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Acute Nausea and Vomiting in Children
WHAT YOU NEED TO KNOW:
What causes acute nausea and vomiting in children?
Some children, including babies, vomit for unknown reasons. The following are the most common causes of vomiting in children:
- Infections of the stomach, intestines, ear, urinary tract, lungs, or appendix
- Digestive problems from gastroesophageal reflux, a blockage in the digestive system, or pyloric stenosis (narrowing of the opening between the stomach and intestines) in infants
- Food allergies, overfeeding, or improper position while feeding in infants
- Poisonous chemicals or substances swallowed by your child
- Concussion or migraines
- Bulimia in adolescents
What other signs and symptoms may my child have?
- Abdominal pain
How is the cause of acute nausea and vomiting diagnosed?
Your child's healthcare provider will examine your child. The provider will ask when the vomiting started, and when and how often he or she vomits. The provider will also ask if your child has any other symptoms. Tell the provider if your child recently hit his or her head. Your child may need the following tests:
- Blood or urine tests may show an infection.
- An abdominal x-ray, ultrasound, or CT may be needed to find the cause of your child's vomiting. Your child may be given contrast liquid to help the digestive problem show up better in the pictures. Tell the healthcare provider if you have ever had an allergic reaction to contrast liquid.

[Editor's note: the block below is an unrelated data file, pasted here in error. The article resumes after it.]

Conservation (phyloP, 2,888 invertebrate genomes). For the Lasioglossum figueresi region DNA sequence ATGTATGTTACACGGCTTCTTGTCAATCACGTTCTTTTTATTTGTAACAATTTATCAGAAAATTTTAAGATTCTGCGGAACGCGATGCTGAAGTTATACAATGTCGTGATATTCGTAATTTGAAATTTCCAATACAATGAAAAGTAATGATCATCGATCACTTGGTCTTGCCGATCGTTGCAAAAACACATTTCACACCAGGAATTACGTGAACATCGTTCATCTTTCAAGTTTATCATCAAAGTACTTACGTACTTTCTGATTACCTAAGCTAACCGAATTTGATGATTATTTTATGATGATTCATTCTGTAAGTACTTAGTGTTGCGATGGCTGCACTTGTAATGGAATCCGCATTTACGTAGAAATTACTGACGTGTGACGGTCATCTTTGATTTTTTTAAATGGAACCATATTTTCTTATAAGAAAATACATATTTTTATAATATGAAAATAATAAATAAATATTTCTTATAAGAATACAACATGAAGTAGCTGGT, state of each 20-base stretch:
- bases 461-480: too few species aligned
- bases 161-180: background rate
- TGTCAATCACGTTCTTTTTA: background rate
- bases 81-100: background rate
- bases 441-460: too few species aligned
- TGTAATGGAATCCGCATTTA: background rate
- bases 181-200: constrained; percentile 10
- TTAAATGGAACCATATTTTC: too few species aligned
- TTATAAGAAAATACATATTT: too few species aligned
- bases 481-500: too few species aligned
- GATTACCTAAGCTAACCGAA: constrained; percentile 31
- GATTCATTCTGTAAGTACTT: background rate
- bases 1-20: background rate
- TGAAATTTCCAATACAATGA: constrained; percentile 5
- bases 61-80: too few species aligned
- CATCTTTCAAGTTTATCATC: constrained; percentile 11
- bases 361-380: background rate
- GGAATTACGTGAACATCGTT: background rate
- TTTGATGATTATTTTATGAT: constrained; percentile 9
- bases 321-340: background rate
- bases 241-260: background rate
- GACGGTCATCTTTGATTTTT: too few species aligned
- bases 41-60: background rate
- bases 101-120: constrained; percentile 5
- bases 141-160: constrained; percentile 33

How is acute nausea and vomiting treated?
Vomiting may go away on its own without treatment. The cause of your child's vomiting may need to be treated. Older children may be given antinausea medicine to prevent nausea and vomiting. An important goal of treatment is to make sure your child does not become dehydrated. Your child may be admitted to the hospital if he or she develops severe dehydration.
- Give your child liquids as directed. Ask how much liquid your child should drink each day and which liquids are best. Children under 1 year old should continue drinking breast milk and formula. Your child's healthcare provider may recommend a clear liquid diet for children older than 1 year old. Examples of clear liquids include water, diluted juice, broth, and gelatin.
- Give your child oral rehydration solution (ORS) as directed. ORS contains water, salts, and sugar that are needed to replace lost body fluids. Ask what kind of ORS to use, how much to give your child, and where to get it.
When should I seek immediate care?
- Your child has a seizure.
- Your child's vomit contains blood or bile (green substance), or it looks like it has coffee grounds in it.
- Your child is irritable and has a stiff neck and headache.
- Your child has severe abdominal pain.
- Your child says it hurts to urinate, or cries when he urinates.
- Your child does not have energy, and is hard to wake up.
- Your child has signs of dehydration such as a dry mouth, crying without tears, or urinating less than usual.
When should I contact my child's healthcare provider?
- Your baby has projectile (forceful, shooting) vomiting after a feeding.
- Your child's fever increases or does not improve.
- Your child begins to vomit more frequently.
- Your child cannot keep any fluids down.
- Your child's abdomen is hard and bloated.
- You have questions or concerns about your child's condition or care.
Care AgreementYou have the right to help plan your child's care. Learn about your child's health condition and how it may be treated. Discuss treatment options with your child's healthcare providers to decide what care you want for your child. The above information is an educational aid only. It is not intended as medical advice for individual conditions or treatments. Talk to your doctor, nurse or pharmacist before following any medical regimen to see if it is safe and effective for you.
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